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Whatever Happened to LASIK?
An investigation of the past, present, and tenuous future of this procedure
Judith Lee
Publish Date: June 9, 2008   |  Tags:   Ophthalmology
It was the buzz of the mid-90's, the boom of the late '90's, the price war of 2000 and the bust of 2001. It's the refractive surgery procedure known as LASIK, and as market observers tell us, it's been quite a ride.

"In a period of just a few years, we've performed millions of LASIK procedures in North America. You could never call this a failure," says Guy Kezirian, MD, of SurgiVision Consultants, Paradise Valley, Ariz. "Yet, the acceptance parallels that of a new drug. First the media embraces it as a ?miracle cure.' Then, after more patients receive the procedure, there is some disillusionment, and then ever-increasing attention is paid to complications."

Dr. Kezirian notes that this year, LASIK was impacted by several substantial challenges, including a weakening economy, disillusionment with the procedure and technology in general (i.e., the dot.com failures), and the Sept. 11 terrorist attacks. "It adds up to extreme caution in consumer spending," he says. "All truly elective or cosmetic procedures are being postponed."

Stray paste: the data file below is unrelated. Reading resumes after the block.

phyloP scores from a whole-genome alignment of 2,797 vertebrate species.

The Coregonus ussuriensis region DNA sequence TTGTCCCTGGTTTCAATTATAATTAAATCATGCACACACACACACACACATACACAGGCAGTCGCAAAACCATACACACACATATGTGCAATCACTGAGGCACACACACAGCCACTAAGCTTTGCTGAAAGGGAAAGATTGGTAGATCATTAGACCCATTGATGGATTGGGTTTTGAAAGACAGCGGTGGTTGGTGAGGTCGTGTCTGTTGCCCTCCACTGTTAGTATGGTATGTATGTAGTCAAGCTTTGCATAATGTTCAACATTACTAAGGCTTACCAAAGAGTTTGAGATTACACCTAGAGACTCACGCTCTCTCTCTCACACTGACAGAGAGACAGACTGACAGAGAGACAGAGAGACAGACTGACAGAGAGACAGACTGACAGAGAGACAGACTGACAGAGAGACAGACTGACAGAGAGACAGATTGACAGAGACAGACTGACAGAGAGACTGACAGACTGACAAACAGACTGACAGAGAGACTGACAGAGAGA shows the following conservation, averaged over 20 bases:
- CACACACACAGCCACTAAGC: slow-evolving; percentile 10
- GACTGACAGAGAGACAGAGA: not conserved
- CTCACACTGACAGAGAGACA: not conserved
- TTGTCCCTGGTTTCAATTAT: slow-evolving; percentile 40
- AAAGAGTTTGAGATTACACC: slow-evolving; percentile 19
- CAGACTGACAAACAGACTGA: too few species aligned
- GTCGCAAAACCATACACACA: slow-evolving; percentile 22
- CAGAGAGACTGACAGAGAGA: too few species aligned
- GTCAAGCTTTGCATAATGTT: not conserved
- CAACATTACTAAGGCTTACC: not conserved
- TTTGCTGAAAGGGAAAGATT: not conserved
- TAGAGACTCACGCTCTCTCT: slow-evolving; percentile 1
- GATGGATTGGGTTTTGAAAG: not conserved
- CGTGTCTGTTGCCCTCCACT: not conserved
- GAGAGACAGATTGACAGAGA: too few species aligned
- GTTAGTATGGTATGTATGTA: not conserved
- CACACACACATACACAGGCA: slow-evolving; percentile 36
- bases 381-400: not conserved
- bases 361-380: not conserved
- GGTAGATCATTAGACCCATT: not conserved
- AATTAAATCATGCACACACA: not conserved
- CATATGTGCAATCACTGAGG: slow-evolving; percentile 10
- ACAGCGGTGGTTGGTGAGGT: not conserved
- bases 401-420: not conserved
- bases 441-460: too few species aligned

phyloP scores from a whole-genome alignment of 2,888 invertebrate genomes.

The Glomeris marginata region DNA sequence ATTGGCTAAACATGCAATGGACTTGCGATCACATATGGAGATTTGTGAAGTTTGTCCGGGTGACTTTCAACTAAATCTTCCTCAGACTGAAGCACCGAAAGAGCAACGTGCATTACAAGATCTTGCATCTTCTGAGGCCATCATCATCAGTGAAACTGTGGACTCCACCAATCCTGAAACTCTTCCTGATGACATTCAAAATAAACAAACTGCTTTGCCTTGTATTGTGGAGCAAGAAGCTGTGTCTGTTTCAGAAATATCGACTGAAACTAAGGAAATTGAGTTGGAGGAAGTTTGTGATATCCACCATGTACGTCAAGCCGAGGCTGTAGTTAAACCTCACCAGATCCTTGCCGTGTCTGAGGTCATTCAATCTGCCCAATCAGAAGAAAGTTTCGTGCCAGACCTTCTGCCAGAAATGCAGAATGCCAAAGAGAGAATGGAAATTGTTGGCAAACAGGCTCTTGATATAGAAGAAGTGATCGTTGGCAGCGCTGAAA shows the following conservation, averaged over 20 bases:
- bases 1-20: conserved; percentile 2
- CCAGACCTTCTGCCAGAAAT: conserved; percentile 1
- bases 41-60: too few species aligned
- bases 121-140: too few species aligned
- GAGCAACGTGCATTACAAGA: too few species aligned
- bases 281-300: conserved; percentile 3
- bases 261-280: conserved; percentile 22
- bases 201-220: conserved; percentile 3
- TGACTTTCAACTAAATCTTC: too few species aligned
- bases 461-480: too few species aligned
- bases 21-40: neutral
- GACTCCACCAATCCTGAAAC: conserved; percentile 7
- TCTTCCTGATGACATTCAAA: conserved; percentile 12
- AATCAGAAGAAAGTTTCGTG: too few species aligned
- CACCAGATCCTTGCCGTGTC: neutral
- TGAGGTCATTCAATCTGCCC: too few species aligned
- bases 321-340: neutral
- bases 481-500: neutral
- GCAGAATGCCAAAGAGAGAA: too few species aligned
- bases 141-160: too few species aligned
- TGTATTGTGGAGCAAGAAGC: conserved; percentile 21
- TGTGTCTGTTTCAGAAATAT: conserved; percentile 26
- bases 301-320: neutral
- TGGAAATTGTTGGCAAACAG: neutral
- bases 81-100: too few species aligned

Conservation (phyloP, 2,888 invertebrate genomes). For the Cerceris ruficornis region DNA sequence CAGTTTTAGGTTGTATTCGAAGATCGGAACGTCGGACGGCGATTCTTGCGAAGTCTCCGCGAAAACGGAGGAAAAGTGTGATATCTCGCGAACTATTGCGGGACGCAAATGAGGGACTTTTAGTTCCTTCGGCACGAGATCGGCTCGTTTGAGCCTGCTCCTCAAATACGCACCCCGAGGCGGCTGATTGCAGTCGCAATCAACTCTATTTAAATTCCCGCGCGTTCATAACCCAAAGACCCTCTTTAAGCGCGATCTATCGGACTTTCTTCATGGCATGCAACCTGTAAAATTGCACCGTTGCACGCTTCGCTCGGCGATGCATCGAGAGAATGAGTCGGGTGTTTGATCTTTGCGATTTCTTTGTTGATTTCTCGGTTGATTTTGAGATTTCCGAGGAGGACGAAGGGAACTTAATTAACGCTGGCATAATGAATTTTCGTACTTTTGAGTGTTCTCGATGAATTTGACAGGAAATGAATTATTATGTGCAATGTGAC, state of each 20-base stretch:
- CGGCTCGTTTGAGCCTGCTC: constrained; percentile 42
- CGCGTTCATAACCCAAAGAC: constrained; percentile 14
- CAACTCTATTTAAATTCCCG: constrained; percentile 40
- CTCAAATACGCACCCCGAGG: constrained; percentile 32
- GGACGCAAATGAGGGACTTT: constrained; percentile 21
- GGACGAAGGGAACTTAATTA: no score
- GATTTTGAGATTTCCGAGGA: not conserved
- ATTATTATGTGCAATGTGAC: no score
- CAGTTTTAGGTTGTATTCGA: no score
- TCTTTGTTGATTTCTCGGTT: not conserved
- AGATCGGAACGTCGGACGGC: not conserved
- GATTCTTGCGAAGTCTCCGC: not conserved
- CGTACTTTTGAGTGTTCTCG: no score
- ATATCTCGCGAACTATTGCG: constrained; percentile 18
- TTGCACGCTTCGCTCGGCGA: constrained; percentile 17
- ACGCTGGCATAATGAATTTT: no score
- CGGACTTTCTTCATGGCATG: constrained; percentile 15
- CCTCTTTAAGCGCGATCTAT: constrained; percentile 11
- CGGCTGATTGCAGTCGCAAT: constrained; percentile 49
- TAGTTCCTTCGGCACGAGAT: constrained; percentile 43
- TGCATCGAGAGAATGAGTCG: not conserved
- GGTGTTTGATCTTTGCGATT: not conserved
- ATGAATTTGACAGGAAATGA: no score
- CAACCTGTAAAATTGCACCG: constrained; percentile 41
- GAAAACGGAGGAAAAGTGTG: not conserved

Another consultant, John Pinto of San Diego, puts it even more bluntly: "It's a situation of recession exacerbated by war."

The bottom line for LASIK providers is a sharp drop in case volume. Mr. Pinto estimates that in the second quarter of 2001, case numbers had decreased by 15 percent to 60 percent of first quarter volumes, with the biggest impact felt by high volume urban practices. Since Sept. 11, cases slowed to a trickle, or shut down.

"We are seeing some rebuilding of case numbers now, but LASIK will be going through ?the eye of the needle' for a while," Mr. Pinto predicts.

What happened?
A closer look at the refractive surgery market reveals that it was headed for some kind of correction, regardless of economic conditions and the terrorist attacks. The first clear sign of it came later in 2000, when some aggressive LASIK providers cut fees and advertised heavily.

At that time, several LASIK chains advertised prices of about $1,000 per eye, with "introductory offers" as low as $499 per eye at newly-opened centers. Market Scope, a St. Louis-based research company, reported that fees dropped to an average of $1,650 per eye from $3,000 per eye. The discounters' idea was to expand the market by attracting patients who could not afford the higher price, and to drive out of the LASIK market providers who were unwilling to cut fees.